The Greek play Medea is a piece that certainly will pull on one’s heartstrings. Medea is a woman who feels abandoned by the man that she loves and feels the need to retaliate by killing everyone he loves. She does this by poisoning his new wife and the king, but most devastatingly, she murders their two children. An important question to ponder is who is morally responsible for the death of these two children. If one employs Sophist logic then Medea is to blame for the death of the children. There are several reasons that Medea is to blame for the children’s death but the most prominent reason is that she deceived herself into thinking that it was acceptable to commit all of these crimes because of the heartache she was experiencing.
At the beginning of the play, Medea is lamenting to the chorus about her troubles. She explains all about her problems and asks for silence about her plans from the chorus. The chorus says to Medea, “I will do as you ask, Medea; it is just that you should take revenge upon your husband” (Medea 267-268). The chorus is helping Medea deceive herself into thinking that it is right and just that she take such revenge upon her husband.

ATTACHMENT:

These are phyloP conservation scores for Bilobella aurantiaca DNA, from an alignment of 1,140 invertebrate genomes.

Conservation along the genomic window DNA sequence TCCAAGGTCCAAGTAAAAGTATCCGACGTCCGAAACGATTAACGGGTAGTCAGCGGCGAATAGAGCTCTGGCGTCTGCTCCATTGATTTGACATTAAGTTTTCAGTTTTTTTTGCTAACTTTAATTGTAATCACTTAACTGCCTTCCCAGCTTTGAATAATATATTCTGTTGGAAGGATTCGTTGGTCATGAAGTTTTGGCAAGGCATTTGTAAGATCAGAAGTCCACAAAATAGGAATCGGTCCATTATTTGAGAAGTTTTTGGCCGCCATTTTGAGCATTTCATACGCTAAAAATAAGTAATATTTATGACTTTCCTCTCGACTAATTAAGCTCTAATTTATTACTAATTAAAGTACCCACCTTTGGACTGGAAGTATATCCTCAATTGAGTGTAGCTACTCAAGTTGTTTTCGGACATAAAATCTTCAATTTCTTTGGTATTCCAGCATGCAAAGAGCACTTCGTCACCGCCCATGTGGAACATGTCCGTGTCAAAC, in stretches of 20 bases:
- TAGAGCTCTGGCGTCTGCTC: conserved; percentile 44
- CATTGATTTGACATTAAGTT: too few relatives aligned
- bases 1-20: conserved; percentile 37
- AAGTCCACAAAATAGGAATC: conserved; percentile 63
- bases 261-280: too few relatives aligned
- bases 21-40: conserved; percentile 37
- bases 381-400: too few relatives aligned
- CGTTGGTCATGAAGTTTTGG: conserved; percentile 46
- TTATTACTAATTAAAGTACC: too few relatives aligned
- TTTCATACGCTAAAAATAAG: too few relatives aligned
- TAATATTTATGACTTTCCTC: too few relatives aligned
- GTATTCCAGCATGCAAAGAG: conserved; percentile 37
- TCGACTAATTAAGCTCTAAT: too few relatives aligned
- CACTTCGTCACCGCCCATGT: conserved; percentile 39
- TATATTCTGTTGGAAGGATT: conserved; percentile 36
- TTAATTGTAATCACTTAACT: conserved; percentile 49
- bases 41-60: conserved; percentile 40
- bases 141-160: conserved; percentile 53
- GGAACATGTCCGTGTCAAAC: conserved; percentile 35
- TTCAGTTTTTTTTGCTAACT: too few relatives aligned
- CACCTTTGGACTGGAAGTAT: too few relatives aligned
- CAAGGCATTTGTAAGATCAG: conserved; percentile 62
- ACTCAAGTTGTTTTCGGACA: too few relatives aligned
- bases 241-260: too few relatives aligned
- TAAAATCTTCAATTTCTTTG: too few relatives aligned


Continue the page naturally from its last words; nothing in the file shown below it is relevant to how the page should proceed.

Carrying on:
Another example of Medea deceiving herself into thinking that she is right to take revenge against Jason is when he comes to the house for the first time to talk to her. Jason offers to help Medea by giving her some money and by asking friends of his in other lands to welcome her with open arms. Jason says, “I call the gods to witness that I am willing to do anything I can for both you and the children. But you are indifferent to these advantages and out of stubbornness you reject those who wish you well” (Medea 619-621). While it is acceptable for Medea to be upset with Jason’s actions she has no right to commit murder and for this reason she is to blame for the death of the children.
Another reason that Medea is to blame for the children’s death is because of her selfishness. Medea...